Appointing Shavendra Silva as the Chief of Staff of the army is Sri Lanka’s way of thumping its nose at the international community
Friday, January 11, 2019
The recent appointment of Shavendra Silva (Silva) as the Chief of Staff of the Sri Lankan army has sent shock waves through the Tamil community, and to all those interested in human rights and accountability in Sri Lanka. Such appointment, particularly as Sri Lanka’s human rights record is about to be reviewed in Geneva in March 2019, is a clear message to the international community that the country cares little about its views
and the potential consequences of its failures in faithfully implementing the UNHRC resolution 30, 34/1.
Among all the Sri Lankan military officers implicated in war crimes, Silva is perhaps the most well-known. In many ways, he symbolised war crimes and crimes against humanity committed by the Sri Lankan armed forces during the last stages of the war and the extent to which the country is prepared to hide and protect its military from honest scrutiny and accountability.
Brigadier Silva was the General Officer Commanding of the military’s controversial 58th Division that battled the LTTE in the Vanni in the final days of the conflict. There are multiple reports that strongly implicate Silva with war crimes. The UN Panel of Experts Report (2011) alleged that it was in surrendering to his Division that several LTTE members were shot dead (the infamous ‘White Flag Case’). According to the South Africa based International Truth and Justice Project (ITJP - 2018), eye witnesses placed Silva on site and claim he even shook hands with the LTTE political wing leaders who surrendered on 18 May 2009, only to be summarily executed shortly thereafter. It has called on the Office of the Missing Persons (OMP) to investigate this as the first case if it was serious about criminal accountability for enforced disappearances, and for Major General Silva to be questioned first. Troops under his command were also credibly accused of shelling hospitals and no-fire zone packed with women, children and elderly refugees.
When Silva was appointed as Sri Lanka’s Deputy Permanent Representative to UN in August 2010, it was viewed not just as Sri Lanka’s attempt to give the highest protection to the most notorious of its military officers, but also as a test of the international will with regards to the extent of their commitment in ensuring war time accountability. During his UN tenure, a law suit was filed against Silva by the relatives of Tamil victims in the District Court of the Southern District of New York, which as expected, Silva fended off invoking diplomatic immunity. Though the original attempts at preventing Silva’s appointment to the UN failed, a consolation of some sorts was achieved when Silva was debarred from participating in meetings of the Special Advisory Group related to UN peace keeping missions of which he was a member representing the Asian group of countries. The chairperson of the Group, Louise Frechette, a former UN Deputy Secretary General, informed Silva that his participation in the Group was ‘inappropriate’ and advised him to keep away from all ‘deliberations’ of the panel. Media External Document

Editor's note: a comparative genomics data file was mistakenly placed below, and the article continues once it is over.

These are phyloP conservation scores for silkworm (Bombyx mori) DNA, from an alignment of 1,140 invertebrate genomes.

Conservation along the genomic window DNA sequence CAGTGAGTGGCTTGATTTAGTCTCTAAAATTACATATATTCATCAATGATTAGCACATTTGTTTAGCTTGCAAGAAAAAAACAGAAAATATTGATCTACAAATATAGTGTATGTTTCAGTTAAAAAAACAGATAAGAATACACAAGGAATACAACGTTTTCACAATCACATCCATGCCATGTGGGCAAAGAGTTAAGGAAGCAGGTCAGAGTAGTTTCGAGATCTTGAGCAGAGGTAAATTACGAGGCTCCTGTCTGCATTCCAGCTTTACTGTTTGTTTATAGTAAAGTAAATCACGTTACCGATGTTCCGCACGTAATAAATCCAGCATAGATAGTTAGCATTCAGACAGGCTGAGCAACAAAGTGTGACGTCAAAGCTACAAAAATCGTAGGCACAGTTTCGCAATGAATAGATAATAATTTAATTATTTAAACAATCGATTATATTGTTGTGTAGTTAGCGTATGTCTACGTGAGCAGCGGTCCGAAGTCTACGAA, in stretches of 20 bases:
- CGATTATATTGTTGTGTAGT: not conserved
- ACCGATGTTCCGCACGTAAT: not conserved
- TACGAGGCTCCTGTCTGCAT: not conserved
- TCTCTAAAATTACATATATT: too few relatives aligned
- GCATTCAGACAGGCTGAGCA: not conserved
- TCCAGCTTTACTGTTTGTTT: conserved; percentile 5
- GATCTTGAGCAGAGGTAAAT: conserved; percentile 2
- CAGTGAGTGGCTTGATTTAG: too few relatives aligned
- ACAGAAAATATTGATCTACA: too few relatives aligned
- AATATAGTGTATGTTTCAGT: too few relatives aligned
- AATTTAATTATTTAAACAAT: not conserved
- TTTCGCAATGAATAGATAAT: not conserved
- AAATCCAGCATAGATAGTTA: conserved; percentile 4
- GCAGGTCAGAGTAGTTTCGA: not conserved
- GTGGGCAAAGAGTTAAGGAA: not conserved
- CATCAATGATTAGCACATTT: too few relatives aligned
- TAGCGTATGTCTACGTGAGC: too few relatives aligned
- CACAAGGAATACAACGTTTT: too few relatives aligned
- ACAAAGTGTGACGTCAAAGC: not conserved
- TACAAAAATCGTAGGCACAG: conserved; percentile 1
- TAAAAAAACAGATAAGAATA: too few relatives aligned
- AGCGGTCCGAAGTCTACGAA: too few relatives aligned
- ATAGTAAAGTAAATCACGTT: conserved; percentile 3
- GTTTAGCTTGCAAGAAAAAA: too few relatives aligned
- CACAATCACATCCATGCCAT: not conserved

Despite these setbacks, the rise and rise of Silva in the ranks of the Sri Lankan army continued unabated after his return from New York – first promoted as Adjunct General, Director of Operations and now a General and the army’s Chief of Staff. None of this is surprising, and indeed expected, by those who intimately understand Sri Lanka’s real lack of commitment to address criminal accountability involving its armed forces, particularly those prominent officers often venerated as war heroes despite their despicable record.
The question is how the international community will face up to these challenges when Sri Lanka once again reports its progress on implementing resolution 30, 34/1 in March 2019, when it will have nothing to report on the criminal accountability of its armed forces. The Silva episode must be one important factor when UNHRC member countries decide on appropriate responses and setting up mechanisms to achieve accountability and reconciliation in Sri Lanka for the post March 2019 period.